A New Orleans-based antiques dealer, David Dixon was the founder of the United States Football League, first envisioning the concept of spring football a number of years before the league actually came into being - almost 20, to be exact.  He got the idea from watching local colleges and universities conduct spring football practices at their home stadia - along with thousands of others.

The thinking was rather simple:  if people will watch college teams practice in the spring, why wouldn't they watch professionals play games?  The process of putting his concept in motion, however, was something that took considerably longer.


When he thought of the concept in 1965, it wasn't a good time to launch because of the existence of another "renegade" pro football venture, the American Football League.  Dixon watched the AFL with great interest until it merged with the NFL on February 1, 1970.  Just a few years later another league would be launched - the World Football League - and its failure would provide Dixon with an even better education as to what it took to make a new pro football league succeed, and what would happen with certain key ingredients (owners with deep pockets committed to the concept, television revenue and exposure, proper marketing) weren't mixed together.

In 1980 Dixon decided that the NFL's popularity was reaching a point where pro football fans would support a spring league, and began recruiting investors and others who thought his idea had merit.  Over the course of the next 18 months he would find a dozen men who fit what he considered his essential criteria:  men of considerable wealth who like him thought spring football was a viable concept that should be explored.  This "daring dozen" would ultimately form the league's initial 12 franchises, with Dixon keeping one for himself in exchange for his work in founding the league and putting things together.

On May 11, 1982, David Dixon sat back like a proud papa as some of his league's owners announced their intention to play pro football in the spring as the United States Football League.  If these men held to his plan, Dixon reckoned, they would lose acceptable amounts of money for roughly three years, then begin to build the USFL into a viable, national product that would help supply the insatiable thirst of professional football fans for the game year-round.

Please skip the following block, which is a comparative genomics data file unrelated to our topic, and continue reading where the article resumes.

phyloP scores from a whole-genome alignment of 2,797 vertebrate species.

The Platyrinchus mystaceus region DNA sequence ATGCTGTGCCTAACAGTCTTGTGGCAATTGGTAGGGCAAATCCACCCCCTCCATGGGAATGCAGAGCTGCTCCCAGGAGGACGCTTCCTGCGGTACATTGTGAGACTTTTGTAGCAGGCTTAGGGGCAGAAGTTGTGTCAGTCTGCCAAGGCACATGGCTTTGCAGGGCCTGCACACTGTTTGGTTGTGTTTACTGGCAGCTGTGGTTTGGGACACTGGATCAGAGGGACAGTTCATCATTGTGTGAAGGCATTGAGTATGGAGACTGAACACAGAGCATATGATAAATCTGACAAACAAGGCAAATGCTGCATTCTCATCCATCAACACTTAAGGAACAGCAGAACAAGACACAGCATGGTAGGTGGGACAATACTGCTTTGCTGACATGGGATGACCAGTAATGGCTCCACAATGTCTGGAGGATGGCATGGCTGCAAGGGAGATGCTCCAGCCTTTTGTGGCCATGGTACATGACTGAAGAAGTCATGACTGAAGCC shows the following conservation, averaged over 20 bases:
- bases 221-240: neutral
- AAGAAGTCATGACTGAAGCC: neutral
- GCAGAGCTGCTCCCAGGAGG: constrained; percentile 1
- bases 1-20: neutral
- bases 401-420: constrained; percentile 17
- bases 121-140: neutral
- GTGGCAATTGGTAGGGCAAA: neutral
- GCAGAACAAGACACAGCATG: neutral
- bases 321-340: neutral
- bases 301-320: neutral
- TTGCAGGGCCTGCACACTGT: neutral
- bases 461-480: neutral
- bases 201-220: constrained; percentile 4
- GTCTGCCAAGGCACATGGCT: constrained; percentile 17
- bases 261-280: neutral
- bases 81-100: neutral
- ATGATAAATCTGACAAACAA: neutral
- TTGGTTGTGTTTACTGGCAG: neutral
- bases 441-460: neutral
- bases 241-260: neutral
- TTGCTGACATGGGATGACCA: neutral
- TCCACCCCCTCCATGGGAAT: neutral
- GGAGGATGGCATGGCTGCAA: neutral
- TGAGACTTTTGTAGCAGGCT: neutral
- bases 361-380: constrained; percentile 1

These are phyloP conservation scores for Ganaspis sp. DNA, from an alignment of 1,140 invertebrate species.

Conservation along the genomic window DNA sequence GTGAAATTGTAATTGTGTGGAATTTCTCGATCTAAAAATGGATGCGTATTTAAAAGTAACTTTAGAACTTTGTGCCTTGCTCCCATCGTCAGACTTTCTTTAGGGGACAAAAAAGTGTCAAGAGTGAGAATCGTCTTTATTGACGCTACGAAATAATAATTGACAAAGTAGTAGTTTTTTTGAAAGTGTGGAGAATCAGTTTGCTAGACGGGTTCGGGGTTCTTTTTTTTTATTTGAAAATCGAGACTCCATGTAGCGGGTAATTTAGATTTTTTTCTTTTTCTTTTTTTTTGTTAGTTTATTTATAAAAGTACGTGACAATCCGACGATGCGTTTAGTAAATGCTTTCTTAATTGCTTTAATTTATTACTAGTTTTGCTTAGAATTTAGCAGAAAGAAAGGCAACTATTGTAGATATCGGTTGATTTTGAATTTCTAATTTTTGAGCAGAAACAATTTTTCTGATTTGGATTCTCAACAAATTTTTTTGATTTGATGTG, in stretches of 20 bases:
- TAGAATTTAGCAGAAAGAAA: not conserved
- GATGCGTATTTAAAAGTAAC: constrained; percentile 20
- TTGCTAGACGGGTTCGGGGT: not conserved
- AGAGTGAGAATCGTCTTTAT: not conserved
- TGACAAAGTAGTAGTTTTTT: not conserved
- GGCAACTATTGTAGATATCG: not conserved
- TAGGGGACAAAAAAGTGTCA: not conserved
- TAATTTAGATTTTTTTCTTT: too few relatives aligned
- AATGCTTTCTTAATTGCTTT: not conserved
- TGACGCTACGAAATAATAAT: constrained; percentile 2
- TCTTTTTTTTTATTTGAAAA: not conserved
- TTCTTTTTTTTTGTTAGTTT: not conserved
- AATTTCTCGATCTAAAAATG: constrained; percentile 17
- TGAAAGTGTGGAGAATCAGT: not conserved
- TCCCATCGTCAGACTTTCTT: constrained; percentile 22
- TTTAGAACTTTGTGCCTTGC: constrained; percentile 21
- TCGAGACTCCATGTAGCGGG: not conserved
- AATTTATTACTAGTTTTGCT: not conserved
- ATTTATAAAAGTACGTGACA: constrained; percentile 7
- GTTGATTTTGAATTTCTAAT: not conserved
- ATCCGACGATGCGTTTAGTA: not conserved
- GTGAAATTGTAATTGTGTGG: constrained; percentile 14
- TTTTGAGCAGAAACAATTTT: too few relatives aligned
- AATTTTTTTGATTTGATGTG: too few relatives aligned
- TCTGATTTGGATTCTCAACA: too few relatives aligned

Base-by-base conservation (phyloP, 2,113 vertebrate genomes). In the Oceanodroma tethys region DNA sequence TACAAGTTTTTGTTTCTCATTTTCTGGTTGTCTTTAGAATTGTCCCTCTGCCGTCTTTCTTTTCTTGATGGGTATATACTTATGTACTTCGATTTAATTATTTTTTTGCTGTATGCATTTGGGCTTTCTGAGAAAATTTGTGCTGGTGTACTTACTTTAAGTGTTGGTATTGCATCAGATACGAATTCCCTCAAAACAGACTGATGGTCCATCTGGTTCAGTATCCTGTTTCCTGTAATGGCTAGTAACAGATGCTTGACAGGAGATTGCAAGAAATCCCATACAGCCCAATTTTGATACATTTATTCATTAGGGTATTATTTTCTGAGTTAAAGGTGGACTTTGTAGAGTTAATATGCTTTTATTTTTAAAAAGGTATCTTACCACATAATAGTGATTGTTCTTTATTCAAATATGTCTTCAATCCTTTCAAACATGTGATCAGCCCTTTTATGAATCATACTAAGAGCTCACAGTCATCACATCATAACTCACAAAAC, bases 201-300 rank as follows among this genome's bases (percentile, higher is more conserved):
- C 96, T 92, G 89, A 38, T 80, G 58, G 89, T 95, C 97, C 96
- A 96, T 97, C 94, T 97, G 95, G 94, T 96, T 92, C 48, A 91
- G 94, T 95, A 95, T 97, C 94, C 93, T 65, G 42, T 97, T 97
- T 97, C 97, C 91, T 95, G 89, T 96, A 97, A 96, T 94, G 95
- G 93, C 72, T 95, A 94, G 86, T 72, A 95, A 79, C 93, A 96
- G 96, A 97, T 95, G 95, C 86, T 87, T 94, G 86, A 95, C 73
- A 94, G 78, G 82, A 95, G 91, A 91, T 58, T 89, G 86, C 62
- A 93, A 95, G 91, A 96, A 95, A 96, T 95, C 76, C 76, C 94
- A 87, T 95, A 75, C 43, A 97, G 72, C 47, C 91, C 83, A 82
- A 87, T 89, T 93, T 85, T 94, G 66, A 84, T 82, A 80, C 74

Within a year Dixon realized that, at least in some cases, he had misjudged those whom he had entrusted with franchises in his baby.  Denver's Ron Blanding was the perfect ideal of the type of owner Dixon had in mind - frugal with spending but great with local marketing - but after the first year, he was gone.  The television deal that Dixon saw as a lynchpin to the league's initial success had been seen as an albatross by those he had recruited, insufficient in the wake of their excessive spending.  New Jersey had signed Herschel Walker to a contract with an annual salary nearing what Dixon thought should be spent on an entire team in 1983.

Dixon opted not to activate his own USFL franchise for 1983 in order to help shepherd the league through its inaugural year, but after 1983 decided rather than join the ranks of the owners it was time to get out.  When Bernard Lerner, Jerry Argovitz and their associates were looking to bring the USFL to Houston, Dixon saw an opportunity and sold them his franchise rights.  Less than two years after sitting at the "21" press conference like a proud papa, David Dixon's baby had abandoned him on the doorstep.

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